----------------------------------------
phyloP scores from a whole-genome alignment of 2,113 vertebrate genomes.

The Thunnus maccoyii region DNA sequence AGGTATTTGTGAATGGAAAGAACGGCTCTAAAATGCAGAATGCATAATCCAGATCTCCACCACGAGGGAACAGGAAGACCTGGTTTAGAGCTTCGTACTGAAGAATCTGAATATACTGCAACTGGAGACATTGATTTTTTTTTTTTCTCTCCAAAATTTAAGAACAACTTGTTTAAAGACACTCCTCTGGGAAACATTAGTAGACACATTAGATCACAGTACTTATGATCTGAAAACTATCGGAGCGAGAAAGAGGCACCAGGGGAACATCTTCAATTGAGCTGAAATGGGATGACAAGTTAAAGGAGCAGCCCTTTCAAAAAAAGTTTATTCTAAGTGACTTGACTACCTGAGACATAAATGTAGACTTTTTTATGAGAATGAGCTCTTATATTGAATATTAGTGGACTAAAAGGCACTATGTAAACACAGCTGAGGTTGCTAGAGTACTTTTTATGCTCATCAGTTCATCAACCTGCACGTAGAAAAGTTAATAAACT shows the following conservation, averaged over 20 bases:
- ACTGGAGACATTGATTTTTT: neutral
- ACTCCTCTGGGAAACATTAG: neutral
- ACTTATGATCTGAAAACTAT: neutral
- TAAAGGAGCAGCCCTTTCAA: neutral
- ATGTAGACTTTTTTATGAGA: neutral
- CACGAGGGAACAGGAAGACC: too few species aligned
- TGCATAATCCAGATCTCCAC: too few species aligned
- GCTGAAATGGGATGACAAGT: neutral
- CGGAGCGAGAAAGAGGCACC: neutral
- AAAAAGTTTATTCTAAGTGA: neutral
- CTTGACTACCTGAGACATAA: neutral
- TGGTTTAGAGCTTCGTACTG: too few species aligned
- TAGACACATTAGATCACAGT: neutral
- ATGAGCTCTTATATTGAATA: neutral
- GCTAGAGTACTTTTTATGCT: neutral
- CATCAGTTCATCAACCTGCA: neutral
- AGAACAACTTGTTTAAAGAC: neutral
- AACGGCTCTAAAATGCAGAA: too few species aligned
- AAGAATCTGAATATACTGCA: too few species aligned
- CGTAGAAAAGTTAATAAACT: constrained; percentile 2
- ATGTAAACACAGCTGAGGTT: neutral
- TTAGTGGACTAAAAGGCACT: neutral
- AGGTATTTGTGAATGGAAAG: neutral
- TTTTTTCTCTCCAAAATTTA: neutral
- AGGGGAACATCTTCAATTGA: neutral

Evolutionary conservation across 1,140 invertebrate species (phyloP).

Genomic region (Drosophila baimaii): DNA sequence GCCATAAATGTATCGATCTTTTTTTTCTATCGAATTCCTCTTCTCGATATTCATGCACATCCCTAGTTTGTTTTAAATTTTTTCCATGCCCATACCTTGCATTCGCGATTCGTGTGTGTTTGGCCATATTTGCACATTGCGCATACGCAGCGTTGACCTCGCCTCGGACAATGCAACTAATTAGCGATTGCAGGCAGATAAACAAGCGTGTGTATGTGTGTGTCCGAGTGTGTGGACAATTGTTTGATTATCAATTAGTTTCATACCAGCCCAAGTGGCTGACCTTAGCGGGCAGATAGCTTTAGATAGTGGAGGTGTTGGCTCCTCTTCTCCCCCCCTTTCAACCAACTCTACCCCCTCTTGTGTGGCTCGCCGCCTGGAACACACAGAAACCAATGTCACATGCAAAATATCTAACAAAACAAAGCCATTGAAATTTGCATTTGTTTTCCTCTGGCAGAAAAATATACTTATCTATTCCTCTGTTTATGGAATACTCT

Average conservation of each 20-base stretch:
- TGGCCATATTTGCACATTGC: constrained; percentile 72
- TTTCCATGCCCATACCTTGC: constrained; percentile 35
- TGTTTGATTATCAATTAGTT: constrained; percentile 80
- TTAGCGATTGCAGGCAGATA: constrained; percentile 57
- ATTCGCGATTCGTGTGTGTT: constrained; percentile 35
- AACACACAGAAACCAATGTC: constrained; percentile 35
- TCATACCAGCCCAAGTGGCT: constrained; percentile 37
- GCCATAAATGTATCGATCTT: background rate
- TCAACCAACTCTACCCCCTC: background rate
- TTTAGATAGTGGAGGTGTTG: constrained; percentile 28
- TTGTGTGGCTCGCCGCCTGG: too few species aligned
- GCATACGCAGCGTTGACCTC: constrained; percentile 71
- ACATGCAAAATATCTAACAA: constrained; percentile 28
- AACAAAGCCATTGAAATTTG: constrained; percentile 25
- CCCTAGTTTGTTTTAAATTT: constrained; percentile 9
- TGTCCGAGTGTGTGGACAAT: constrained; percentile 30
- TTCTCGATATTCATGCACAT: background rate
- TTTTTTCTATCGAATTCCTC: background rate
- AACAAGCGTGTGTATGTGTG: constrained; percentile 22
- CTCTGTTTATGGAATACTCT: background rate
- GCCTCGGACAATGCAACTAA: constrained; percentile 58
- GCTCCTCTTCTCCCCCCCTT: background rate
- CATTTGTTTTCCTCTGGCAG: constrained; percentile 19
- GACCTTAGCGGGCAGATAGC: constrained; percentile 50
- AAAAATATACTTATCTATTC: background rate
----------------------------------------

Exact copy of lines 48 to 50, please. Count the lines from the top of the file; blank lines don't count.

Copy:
- TTTTTTCTATCGAATTCCTC: background rate
- AACAAGCGTGTGTATGTGTG: constrained; percentile 22
- CTCTGTTTATGGAATACTCT: background rate